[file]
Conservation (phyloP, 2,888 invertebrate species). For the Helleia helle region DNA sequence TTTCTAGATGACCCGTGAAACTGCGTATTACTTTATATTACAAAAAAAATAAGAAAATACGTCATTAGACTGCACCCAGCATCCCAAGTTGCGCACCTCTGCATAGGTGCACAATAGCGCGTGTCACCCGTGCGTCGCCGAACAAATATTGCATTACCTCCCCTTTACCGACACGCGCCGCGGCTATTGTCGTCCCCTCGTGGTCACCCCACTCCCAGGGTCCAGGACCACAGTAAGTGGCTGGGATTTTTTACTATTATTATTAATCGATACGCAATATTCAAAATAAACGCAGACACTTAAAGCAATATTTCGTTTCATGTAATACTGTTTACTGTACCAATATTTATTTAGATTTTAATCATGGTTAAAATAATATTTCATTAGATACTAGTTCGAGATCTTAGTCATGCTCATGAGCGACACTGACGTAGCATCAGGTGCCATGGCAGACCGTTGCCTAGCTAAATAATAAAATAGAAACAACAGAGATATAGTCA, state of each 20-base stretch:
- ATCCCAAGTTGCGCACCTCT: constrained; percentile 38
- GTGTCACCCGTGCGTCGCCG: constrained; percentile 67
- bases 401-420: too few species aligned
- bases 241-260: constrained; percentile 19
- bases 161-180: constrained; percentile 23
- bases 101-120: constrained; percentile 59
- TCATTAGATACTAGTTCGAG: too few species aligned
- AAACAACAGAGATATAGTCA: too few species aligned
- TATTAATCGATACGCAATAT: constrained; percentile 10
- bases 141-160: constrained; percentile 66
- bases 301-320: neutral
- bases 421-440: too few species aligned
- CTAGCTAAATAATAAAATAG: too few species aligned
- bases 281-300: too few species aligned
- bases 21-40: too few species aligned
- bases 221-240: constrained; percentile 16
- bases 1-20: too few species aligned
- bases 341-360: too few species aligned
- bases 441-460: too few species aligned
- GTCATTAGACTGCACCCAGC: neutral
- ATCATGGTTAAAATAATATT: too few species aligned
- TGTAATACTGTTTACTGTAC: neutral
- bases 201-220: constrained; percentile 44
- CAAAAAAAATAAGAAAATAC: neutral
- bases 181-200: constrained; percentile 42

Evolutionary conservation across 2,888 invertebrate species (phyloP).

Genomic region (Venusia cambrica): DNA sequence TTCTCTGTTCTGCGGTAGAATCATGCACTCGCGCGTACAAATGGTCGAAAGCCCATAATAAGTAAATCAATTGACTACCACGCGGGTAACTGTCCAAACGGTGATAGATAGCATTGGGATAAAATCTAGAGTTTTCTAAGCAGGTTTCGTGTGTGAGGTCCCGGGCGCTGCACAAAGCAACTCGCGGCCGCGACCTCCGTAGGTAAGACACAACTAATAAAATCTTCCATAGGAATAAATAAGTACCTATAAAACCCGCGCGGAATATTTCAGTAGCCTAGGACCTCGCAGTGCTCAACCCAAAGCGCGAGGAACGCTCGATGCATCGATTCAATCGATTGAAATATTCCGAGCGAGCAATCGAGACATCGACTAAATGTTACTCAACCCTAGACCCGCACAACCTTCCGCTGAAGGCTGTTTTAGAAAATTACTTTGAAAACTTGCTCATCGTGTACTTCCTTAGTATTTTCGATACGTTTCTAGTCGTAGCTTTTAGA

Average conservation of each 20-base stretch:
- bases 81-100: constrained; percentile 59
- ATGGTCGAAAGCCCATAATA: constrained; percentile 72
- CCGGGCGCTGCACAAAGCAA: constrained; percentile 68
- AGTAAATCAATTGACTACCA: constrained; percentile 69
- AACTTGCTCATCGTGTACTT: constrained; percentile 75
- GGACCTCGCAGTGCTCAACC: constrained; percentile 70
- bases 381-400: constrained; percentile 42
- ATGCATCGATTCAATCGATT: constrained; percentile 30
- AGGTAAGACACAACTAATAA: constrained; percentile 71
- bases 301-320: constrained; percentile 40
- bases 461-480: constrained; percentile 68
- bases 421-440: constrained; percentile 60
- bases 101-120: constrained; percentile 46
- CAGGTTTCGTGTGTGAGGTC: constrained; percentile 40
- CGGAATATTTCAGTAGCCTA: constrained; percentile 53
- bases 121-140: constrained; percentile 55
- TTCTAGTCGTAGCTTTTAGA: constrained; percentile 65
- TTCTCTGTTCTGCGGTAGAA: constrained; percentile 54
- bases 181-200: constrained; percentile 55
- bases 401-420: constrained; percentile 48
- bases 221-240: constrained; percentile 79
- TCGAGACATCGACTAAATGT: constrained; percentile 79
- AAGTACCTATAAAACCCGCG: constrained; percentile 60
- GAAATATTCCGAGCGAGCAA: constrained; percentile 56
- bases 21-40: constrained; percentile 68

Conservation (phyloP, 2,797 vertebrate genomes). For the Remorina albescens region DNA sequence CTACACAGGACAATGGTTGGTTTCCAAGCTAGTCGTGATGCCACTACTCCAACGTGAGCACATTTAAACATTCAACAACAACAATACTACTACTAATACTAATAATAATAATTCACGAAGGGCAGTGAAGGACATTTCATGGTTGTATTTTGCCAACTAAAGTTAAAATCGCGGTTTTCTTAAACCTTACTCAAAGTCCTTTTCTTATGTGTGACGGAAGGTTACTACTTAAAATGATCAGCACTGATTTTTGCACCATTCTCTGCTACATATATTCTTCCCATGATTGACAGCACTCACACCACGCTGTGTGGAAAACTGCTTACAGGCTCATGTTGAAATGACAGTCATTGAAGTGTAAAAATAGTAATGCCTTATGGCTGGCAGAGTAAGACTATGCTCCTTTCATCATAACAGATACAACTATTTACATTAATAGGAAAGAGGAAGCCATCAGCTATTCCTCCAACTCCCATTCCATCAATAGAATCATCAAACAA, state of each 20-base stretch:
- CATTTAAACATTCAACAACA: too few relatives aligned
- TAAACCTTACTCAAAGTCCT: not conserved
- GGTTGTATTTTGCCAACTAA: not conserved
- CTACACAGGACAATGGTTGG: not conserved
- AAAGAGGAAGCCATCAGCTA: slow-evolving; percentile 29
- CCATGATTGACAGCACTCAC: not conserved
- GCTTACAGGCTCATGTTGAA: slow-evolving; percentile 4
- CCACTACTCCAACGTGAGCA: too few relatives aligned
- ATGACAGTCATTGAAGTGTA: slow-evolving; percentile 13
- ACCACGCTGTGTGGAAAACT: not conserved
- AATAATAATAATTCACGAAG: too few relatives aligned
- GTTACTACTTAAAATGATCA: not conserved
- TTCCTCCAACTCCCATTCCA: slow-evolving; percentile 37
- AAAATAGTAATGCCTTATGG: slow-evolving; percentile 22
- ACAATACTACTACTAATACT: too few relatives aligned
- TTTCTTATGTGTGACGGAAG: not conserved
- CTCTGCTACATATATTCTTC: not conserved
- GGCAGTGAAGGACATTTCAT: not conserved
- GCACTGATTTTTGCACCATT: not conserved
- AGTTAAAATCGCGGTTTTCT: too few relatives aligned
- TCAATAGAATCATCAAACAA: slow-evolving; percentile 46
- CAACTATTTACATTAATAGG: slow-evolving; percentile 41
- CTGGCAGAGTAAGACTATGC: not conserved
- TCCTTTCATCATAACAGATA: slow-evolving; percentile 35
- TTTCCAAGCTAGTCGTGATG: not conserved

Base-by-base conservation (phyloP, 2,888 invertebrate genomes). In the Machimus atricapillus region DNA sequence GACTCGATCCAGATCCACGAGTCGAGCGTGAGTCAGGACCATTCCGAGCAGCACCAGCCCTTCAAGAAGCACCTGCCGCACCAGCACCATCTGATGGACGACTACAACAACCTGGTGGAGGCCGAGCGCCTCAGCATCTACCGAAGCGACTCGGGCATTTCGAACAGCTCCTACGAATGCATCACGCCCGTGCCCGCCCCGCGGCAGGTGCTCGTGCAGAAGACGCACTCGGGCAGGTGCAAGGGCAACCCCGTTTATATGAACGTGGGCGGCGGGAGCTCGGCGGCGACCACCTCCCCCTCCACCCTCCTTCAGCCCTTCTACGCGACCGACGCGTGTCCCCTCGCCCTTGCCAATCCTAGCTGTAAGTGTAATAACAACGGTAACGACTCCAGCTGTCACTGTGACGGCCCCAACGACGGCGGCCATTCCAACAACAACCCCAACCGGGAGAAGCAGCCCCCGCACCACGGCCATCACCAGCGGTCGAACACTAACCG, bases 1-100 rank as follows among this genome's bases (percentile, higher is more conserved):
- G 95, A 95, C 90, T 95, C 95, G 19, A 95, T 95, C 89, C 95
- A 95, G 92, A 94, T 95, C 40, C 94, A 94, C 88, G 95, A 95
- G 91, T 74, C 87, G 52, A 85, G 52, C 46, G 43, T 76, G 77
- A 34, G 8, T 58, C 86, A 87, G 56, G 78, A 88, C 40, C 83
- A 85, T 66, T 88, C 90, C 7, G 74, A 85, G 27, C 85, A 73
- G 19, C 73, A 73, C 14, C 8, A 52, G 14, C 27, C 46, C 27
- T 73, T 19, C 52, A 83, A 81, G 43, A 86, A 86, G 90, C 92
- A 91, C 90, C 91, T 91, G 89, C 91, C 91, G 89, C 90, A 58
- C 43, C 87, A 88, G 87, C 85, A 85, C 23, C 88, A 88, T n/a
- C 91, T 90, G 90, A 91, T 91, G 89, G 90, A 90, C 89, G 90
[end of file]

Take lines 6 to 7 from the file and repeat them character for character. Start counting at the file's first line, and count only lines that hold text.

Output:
- bases 161-180: constrained; percentile 23
- bases 101-120: constrained; percentile 59